Singapore is a vibrant and and multicultural country off the coast of Malaysia with a gorgeous bay, beautiful gardens, and picturesque beaches on its southern resort island, Sentosa. Similar to Hong Kong, the island capital Pulau Ujong is highly condensed with shopping districts and bars which means you can easily travel to a lot of destinations on foot. Though it is somewhat expensive to live here due to the cost of fuel and electricity and lack of natural reserves, there are many backpacker hostels and cheap transport options (buses, Grab, and the MTR) that are readily available. I would recommend staying 2-3 days here to see the major attractions. You do not need any special visa to enter Singapore for the purpose of travel, and almost everyone in this country speaks very good English.
What fascinates me about this country is the center of the city is really futuristic and looks liked something out of a Utopian society, but the suburbs (where I stayed at in Spacepod) have a huge Turkish and Indian population, so all the temples and shops look like structures from another planet. Each part of the city has extremely intricate architecture everywhere you look. There are clear influences of Japanese culture here too; you can tell by the way some foods are prepared and the interior decor of certain places. When traveling here you’ll truly find a fascinating blend of cultures!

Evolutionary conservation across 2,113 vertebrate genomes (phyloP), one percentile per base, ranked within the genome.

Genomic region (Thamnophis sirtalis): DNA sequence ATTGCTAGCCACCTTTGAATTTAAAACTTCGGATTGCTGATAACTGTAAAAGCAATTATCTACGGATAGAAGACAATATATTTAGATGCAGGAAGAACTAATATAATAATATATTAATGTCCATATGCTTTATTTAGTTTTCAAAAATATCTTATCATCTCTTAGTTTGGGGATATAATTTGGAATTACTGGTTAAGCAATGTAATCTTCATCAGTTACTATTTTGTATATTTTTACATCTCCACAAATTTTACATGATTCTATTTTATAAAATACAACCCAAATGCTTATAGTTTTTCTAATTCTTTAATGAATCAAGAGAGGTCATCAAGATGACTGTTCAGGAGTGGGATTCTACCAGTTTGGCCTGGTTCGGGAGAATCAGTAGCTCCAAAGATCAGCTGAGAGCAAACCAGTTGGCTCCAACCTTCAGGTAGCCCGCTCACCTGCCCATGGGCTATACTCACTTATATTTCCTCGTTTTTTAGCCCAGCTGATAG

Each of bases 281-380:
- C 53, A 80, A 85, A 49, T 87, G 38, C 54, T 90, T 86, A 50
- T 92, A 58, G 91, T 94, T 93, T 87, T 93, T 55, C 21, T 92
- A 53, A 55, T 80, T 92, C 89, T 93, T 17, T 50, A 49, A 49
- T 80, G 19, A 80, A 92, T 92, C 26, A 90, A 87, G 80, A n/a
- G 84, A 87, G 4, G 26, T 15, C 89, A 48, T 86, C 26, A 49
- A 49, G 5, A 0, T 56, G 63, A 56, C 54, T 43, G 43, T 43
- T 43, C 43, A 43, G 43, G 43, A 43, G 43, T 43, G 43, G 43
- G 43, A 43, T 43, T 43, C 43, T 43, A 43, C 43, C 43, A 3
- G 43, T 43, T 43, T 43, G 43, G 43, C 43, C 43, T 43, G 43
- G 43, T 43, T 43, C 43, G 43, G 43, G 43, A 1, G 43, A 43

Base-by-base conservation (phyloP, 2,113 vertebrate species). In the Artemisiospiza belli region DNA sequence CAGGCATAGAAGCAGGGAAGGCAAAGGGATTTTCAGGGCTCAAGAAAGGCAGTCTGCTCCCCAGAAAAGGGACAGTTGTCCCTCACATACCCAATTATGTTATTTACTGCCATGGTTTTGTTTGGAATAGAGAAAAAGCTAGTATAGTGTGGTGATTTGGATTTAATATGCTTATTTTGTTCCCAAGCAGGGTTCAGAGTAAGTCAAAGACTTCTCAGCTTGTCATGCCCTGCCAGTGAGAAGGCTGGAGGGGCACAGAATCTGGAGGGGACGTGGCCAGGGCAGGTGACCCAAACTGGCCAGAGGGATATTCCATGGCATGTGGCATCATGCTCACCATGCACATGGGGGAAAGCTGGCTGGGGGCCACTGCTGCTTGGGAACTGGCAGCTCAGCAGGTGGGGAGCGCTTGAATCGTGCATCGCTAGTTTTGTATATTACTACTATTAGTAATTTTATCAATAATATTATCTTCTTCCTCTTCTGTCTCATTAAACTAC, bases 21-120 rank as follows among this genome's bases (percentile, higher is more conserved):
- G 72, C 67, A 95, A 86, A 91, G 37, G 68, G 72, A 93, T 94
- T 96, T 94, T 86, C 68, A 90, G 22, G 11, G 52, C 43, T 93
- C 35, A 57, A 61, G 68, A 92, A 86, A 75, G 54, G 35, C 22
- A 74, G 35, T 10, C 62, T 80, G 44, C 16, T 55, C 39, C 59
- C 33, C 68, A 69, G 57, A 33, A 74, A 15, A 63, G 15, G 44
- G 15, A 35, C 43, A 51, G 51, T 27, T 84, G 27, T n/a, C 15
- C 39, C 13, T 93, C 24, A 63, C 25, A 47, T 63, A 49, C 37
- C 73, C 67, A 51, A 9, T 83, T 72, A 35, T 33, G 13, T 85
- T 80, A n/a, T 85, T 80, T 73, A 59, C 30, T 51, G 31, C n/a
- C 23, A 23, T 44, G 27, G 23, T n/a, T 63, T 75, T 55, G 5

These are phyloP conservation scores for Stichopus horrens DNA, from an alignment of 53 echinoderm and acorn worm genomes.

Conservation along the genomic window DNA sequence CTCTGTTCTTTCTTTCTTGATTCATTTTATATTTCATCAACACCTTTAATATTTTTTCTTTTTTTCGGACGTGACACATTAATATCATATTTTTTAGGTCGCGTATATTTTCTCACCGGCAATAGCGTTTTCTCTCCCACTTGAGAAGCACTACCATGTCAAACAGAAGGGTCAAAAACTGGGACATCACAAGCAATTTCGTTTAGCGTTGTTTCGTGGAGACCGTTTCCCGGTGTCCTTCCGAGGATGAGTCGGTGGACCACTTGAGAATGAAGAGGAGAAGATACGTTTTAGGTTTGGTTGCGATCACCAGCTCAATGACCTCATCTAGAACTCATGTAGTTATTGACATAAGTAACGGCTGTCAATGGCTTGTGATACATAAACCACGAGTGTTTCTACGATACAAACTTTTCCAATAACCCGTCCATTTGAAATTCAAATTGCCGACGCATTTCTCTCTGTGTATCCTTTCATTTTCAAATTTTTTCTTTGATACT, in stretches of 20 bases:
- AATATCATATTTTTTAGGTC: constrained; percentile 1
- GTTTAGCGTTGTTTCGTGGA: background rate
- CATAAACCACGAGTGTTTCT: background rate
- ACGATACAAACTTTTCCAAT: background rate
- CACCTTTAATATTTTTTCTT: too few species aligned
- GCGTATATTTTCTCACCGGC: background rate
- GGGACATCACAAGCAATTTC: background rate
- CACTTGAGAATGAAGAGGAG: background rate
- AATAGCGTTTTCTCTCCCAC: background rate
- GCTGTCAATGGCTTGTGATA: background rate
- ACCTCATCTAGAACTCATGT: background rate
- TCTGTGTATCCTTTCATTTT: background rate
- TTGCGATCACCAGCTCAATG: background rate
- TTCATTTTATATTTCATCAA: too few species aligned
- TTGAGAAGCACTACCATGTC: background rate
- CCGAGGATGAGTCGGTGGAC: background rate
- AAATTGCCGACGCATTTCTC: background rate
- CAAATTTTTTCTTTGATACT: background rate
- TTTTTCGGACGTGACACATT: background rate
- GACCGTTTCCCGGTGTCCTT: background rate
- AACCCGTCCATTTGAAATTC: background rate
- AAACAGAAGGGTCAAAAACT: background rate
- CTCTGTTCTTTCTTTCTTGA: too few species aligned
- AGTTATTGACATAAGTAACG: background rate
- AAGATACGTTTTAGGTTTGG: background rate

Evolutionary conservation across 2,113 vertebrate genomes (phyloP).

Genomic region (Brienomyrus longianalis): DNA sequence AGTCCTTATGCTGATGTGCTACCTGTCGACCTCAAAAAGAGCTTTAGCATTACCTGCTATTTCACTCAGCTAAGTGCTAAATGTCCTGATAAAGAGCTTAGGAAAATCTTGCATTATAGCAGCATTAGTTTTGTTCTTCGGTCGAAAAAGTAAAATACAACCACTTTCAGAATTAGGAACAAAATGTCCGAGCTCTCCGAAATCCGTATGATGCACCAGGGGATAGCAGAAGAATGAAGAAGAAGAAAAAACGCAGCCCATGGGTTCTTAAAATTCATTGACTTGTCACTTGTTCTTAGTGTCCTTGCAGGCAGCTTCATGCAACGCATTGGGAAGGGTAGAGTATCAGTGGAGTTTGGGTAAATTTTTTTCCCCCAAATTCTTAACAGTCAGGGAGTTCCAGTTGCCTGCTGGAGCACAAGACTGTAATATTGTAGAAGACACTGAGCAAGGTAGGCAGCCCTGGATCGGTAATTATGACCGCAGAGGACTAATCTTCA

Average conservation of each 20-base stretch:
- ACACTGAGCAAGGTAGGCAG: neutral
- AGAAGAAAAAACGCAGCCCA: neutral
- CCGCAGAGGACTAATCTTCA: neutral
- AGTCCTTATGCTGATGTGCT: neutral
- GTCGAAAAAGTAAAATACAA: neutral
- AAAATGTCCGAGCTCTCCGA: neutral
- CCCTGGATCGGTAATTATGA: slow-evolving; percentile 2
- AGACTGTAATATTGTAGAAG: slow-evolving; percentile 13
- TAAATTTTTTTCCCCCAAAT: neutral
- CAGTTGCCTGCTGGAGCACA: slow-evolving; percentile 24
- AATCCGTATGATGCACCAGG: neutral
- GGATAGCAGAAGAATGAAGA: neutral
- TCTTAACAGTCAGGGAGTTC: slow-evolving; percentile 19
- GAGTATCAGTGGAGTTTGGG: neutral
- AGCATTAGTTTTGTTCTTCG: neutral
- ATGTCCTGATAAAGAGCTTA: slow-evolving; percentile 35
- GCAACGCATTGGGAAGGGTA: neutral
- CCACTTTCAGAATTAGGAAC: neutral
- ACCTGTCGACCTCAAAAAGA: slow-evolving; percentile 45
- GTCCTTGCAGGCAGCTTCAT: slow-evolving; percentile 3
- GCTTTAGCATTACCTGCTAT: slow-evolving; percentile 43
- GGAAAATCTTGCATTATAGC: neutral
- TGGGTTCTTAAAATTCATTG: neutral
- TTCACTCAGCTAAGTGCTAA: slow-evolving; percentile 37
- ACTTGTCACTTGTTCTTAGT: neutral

Here are the four main areas of Singapore that I recommend exploring, and I will be writing a guide to Sentosa Island as well.
From my hostel, I decided to walk towards the City Square Mall to the public transit and stop by the nearby temples. I saw a variety of Hindu and Buddhist temples including Sri Srinivasa, Leong San, and Sakya Muni Buddha. It was surreal to see so many different worldly temples in such close proximity together! They were absolutely beautiful and only required a small donation to go fully inside.
Since I went here during the obon season where people believe their ancestors’ souls return to Earth, there were a lot of ceremonies and decorations around. Anyone is welcome to enter the temples as long as they follow the dress code. For those wearing short sleeves or dresses, there are usually cloths available for cheap rental so you can cover yourself up appropriately before you go inside.
Singapore’s Chinatown, which you can reach by the MTR, also has a number of Chinese temples worth seeing. I recommend checking some of them out because they don’t take that much time to see.